Increased psychological symptom burden in patients with pancreatic cancer: A population-based cohort study: Increased psychological symptom burden in patients with pancreatic cancer

Research output: Contribution to journalJournal articleResearchpeer-review

Background/Objective: To investigate the psychological symptom burden in patients with pancreatic cancer. Methods: We used Danish population-based registries to identify 10,793 pancreatic cancer patients and 109,238 age and gender matched cancer-free comparison persons between the years 2000–2016. The cohorts were followed up to five years for first prescription for antidepressants, anxiolytics or hypnotics as proxies for the psychological symptom burden of depression, anxiety or insomnia. Cumulated incidence proportions were analysed using the pseudo-value approach and hazards were estimated with Cox regression models adjusted for potential confounders. Results: The highest HR for first antidepressant use was seen in the first six months after diagnosis (HR 8.73 (95% CI: 7.57; 10.06)). Within the first two years the overall estimated cumulated probability of 12.9% (95% CI: 12%; 13.8%) in pancreatic cancer patients, and 4.6% (95% CI: 4.5%; 4.8%) in comparisons, and 20.4% and 31.4% patients received first prescription of anxiolytics or hypnotics, respectively. We found no difference in HRs of first antidepressant by gender, year of diagnosis, cohabitation, education or comorbidity in the patient cohort, however younger age (<59 years) was associated with depression. Conclusions: Pancreatic cancer patients are at risk for first antidepressant, anxiolytic and hypnotic use up to five years after diagnosis. Patients younger than 59 years, newly diagnosed with advanced pancreatic cancer, and not treated with surgery were more likely to have first antidepressant use. The study calls for interventions to reduce the psychological burden in advanced pancreatic cancer patients which may improve quality of life and survival.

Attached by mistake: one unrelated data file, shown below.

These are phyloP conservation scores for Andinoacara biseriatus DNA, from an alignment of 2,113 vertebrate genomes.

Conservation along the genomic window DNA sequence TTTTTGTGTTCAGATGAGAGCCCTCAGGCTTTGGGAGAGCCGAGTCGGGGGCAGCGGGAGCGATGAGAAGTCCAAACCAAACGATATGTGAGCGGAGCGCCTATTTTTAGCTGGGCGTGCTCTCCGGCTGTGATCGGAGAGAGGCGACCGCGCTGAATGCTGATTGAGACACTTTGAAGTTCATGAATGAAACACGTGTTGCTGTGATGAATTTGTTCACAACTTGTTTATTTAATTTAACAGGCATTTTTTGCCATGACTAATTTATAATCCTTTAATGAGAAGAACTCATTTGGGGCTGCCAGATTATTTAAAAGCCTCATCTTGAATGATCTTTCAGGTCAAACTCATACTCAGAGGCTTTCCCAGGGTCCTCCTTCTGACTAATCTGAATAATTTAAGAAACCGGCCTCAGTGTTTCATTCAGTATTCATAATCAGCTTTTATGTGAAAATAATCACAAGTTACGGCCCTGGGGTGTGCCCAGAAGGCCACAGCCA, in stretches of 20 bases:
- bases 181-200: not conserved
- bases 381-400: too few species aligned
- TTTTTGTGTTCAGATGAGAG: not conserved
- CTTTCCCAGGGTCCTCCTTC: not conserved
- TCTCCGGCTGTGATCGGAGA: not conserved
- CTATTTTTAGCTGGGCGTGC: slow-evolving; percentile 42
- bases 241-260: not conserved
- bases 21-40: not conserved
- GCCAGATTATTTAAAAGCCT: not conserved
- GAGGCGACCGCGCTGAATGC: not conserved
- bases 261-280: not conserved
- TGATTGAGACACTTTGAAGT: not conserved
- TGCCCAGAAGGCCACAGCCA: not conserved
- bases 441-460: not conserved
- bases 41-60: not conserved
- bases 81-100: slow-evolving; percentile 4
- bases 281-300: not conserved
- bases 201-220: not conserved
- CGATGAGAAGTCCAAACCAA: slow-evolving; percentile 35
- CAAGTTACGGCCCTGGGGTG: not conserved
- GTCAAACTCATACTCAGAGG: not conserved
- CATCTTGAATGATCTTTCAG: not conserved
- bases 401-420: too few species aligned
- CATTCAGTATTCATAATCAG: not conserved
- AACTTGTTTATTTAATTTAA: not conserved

Original languageEnglish
Issue number3
Pages (from-to)511-521
Publication statusPublished - Apr 2020

    Research areas

  • Anxiety, Cancer, Depression, Epidemiology, Insomnia

ID: 243110291